How is your building possible today in a way that it may not have been before and how have trends in technology and society inspired new thought and solutions?
Clad in glass, the curving library volume is a complex, subtly undulating form. Recent technological advancements in computer programming allowed us to generate the sinuous forms of the curtain wall, its fabrication and coordination, all of which could not have been done 5-10 years ago.
We know developments will continue to be made. During the design process, the program for the Law Library received much scrutiny as the debate over the future of libraries as book repositories raged in academic circles. To both address current needs and accommodate future programs, we designed a flexible library infrastructure that supports the gradual phasing out of book collections. As technology continues to advance, students will have increased online access to their books and reference materials and a decreased need for physical books. We designed the library so that current book stacks can be adapted in the future into additional student-centered research environments.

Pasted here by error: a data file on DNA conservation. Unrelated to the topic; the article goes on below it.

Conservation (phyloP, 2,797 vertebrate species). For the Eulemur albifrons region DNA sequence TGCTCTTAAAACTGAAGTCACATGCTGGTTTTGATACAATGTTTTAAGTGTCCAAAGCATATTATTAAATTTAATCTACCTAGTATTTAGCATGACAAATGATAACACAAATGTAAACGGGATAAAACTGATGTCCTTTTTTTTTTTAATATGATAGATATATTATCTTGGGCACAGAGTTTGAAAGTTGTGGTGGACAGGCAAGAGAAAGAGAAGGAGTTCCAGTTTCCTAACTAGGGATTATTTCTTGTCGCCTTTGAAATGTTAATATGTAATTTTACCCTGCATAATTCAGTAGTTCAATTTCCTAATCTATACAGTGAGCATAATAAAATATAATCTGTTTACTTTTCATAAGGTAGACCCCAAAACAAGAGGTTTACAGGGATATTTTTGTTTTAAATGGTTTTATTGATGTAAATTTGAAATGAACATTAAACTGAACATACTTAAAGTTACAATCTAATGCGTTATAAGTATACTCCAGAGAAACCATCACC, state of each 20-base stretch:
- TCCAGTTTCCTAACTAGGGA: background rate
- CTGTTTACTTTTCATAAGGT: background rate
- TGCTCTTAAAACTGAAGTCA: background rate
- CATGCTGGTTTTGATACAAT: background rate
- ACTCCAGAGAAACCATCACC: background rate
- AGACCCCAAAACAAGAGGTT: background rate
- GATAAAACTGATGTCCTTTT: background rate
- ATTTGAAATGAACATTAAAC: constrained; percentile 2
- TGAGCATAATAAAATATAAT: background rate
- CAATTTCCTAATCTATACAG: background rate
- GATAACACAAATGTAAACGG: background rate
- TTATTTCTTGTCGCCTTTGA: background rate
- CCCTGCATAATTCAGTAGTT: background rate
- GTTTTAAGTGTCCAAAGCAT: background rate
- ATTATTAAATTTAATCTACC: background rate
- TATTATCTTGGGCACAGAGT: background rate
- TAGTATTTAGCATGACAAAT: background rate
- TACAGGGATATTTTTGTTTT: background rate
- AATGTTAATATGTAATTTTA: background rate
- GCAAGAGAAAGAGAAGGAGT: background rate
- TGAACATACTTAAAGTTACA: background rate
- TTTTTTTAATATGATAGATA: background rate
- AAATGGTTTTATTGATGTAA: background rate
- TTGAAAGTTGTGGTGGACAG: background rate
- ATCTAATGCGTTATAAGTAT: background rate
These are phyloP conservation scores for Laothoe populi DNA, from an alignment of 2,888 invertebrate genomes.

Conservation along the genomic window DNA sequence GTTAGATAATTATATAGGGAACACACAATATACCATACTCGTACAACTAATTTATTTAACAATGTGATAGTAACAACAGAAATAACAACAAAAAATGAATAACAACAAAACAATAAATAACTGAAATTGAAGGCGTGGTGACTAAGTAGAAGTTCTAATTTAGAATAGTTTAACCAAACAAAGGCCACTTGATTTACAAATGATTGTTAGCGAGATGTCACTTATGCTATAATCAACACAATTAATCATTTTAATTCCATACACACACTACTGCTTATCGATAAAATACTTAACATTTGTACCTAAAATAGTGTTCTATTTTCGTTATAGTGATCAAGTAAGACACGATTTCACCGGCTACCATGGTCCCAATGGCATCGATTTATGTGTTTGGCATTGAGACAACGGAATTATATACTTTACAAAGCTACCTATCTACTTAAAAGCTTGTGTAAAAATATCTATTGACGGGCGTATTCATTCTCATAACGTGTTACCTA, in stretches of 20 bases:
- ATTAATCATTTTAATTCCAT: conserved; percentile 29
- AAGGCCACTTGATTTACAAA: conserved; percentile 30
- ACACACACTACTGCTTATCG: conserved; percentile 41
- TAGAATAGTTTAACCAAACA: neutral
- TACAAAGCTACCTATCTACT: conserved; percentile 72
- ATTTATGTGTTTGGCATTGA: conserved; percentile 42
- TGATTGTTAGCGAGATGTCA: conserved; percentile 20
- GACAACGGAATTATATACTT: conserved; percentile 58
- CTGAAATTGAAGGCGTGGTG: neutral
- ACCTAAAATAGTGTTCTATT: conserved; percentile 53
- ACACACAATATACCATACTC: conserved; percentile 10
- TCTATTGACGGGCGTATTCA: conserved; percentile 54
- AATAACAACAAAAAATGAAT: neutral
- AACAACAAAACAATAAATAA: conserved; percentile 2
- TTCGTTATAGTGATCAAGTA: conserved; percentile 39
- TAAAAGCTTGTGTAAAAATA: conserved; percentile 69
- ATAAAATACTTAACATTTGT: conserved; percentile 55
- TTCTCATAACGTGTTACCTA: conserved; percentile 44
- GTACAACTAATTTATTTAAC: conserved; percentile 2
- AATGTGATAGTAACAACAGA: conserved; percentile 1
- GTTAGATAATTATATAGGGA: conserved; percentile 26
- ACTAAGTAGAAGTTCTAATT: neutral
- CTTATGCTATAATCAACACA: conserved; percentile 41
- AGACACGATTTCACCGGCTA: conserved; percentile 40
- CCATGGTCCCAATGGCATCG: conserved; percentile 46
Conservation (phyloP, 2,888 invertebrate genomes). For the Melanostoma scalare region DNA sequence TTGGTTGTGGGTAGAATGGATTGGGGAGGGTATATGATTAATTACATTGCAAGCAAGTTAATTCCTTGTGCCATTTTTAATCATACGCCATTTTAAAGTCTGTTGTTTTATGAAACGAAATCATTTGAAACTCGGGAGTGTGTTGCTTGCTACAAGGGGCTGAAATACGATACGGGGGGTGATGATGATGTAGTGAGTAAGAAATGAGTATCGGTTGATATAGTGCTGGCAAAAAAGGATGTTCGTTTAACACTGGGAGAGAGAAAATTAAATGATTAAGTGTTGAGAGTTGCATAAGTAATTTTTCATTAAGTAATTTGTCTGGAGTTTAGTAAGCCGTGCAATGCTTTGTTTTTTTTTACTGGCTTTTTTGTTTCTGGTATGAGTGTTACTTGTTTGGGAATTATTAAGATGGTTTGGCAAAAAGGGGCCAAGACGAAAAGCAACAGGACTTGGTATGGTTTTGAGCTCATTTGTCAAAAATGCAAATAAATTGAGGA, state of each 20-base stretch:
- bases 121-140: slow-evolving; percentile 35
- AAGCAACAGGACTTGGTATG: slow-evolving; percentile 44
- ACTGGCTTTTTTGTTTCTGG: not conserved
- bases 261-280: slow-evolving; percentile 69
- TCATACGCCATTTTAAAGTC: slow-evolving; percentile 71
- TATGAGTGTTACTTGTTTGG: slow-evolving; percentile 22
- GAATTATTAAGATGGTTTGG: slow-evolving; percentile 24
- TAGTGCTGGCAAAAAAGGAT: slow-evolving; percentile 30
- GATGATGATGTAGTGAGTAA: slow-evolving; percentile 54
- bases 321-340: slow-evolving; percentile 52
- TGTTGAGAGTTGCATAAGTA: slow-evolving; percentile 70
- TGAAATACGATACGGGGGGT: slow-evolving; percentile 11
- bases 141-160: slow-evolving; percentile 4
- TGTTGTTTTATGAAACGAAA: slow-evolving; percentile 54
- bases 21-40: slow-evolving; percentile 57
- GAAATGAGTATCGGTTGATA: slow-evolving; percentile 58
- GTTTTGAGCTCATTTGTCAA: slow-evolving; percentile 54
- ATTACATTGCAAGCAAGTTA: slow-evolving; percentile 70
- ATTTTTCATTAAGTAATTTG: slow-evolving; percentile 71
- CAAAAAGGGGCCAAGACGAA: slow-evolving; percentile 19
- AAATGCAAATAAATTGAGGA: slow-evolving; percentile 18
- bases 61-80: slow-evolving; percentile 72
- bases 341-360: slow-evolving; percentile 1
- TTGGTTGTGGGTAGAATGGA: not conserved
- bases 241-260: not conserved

In the context of this project, how is your office and design process being influenced by current trends in academic curricula and incoming young architects? In turn, how are current projects and processes guiding the ongoing reformulation and development of academic curricula?